Eight years after finishing an agonising fourth at the 2007 World Championships, Britain’s Jo Pavey looks set to be awarded a bronze medal in the ongoing fall-out from the latest set of doping sanctions.
The International Association of Athletics Federations announced it had opened disciplinary proceedings against 28 athletes in the wake of analysing urine samples for a second time from those championships in Osaka and the preceding Worlds in Helsinki in 2005.
The governing body has stuck to its stance in not naming any of the athletes under current World Anti-Doping Agency regulations, although it is thought that Turkish athlete Elvan Abeylegesse is among the 28.
Abeylegesse won silver in the 10,000 metres in Osaka, with Pavey denied what would have been her only World Championship medal.
Ahead of this year’s Worlds, which get under way in Beijing a week on Saturday but which Pavey has opted to miss, the 41-year-old mother of two looks set to be a British winner in the reallocation of medals.
When announcing the fresh sanctions on Tuesday, the IAAF had said that, if any medal-winning athlete was found guilty of doping violations, it would “correct the record books and reallocate medals as necessary”.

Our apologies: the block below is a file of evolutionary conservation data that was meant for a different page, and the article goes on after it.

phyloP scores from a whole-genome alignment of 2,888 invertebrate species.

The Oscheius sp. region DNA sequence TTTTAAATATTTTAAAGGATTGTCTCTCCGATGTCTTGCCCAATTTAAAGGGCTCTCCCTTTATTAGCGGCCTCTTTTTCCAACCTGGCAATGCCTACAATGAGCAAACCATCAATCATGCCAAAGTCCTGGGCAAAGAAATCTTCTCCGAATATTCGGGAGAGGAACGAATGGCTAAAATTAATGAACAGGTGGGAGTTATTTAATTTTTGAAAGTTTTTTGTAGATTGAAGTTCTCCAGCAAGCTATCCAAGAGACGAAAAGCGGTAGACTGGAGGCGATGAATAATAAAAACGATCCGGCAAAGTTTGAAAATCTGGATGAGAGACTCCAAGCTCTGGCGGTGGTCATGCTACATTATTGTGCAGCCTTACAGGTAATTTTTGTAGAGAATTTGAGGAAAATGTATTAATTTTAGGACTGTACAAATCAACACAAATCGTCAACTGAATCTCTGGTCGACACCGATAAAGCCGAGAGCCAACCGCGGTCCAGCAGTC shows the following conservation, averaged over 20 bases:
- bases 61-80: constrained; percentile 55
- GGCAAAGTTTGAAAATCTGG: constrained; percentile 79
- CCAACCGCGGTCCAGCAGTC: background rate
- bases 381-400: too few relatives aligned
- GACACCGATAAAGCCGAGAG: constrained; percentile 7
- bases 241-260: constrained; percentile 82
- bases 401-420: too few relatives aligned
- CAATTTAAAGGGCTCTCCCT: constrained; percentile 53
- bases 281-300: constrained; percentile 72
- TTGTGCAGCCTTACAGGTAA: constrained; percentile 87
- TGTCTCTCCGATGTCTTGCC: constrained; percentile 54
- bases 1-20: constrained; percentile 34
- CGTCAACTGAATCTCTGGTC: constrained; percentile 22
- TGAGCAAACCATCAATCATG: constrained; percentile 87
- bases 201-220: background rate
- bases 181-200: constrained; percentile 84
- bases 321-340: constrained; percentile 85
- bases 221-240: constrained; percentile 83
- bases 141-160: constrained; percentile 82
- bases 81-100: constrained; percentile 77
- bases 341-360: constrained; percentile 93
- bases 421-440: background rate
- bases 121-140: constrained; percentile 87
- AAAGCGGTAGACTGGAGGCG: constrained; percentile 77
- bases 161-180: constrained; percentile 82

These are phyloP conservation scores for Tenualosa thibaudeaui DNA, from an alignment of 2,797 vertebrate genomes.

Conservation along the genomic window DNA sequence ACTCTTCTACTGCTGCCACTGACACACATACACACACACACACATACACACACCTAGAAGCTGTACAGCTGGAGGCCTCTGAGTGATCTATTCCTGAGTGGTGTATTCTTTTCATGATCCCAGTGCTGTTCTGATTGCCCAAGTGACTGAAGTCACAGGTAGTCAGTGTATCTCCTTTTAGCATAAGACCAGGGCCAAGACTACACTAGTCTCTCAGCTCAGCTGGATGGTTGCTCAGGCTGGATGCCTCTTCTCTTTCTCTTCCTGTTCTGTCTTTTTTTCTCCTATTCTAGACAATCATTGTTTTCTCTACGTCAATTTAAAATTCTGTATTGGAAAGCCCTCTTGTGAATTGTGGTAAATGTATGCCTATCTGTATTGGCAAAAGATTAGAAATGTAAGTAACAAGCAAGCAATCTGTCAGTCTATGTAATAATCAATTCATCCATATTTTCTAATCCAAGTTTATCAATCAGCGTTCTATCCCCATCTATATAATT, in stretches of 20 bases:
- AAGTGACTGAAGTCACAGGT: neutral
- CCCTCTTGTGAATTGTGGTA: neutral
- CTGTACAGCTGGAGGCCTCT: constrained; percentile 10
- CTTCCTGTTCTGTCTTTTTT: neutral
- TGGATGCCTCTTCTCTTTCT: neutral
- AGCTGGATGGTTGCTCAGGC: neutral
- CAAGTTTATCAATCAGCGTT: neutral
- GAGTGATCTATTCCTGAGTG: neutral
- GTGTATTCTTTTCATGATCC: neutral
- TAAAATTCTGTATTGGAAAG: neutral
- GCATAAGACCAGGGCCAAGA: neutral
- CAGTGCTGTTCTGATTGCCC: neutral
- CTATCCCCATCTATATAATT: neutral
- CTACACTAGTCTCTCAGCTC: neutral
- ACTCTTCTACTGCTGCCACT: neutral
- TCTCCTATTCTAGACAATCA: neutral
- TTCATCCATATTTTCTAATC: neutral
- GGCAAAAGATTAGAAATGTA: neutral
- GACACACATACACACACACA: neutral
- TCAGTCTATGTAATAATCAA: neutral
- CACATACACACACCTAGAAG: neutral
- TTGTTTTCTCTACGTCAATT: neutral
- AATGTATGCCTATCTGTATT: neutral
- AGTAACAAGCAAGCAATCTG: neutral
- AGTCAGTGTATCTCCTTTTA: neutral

Abeylegesse could yet hold on to her two silver medals from the 2008 Olympics in Beijing but the 32-year-old had already ruled out a return to China’s Bird’s Nest stadium this summer – with Turkish officials claiming she suffered a last-minute injury.
When the IAAF originally announced proceedings against the 28, many of whom have since retired, Pavey said: “This is undoubtedly a very positive development because it is catching athletes who have cheated and means some clean athletes are retrospectively getting their rightful finishing positions and possibly medals reallocated.”
The governing body has been in the spotlight since damning reports surfaced in The Sunday Times and a German TV documentary concerning widespread doping in athletics. They obtained a database of some 12,000 blood tests taken from 5,000 athletes which were analysed by scientist Robin Parisotto and exercise physiologist Michael Ashenden.
In the aftermath, the IAAF presidential candidate Seb Coe said it was “a declaration of war on my sport”.
But Ashenden hit back in an open letter, saying the IAAF needed to do more “to stop people with abnormal blood values from competing”.
He wrote: “Does the IAAF pursue its anti-doping mandate with the same single-minded, all-consuming dedication that athletes adopt in their pursuit of winning? Based on what I saw in the leaked database, my view is no.”Reuse content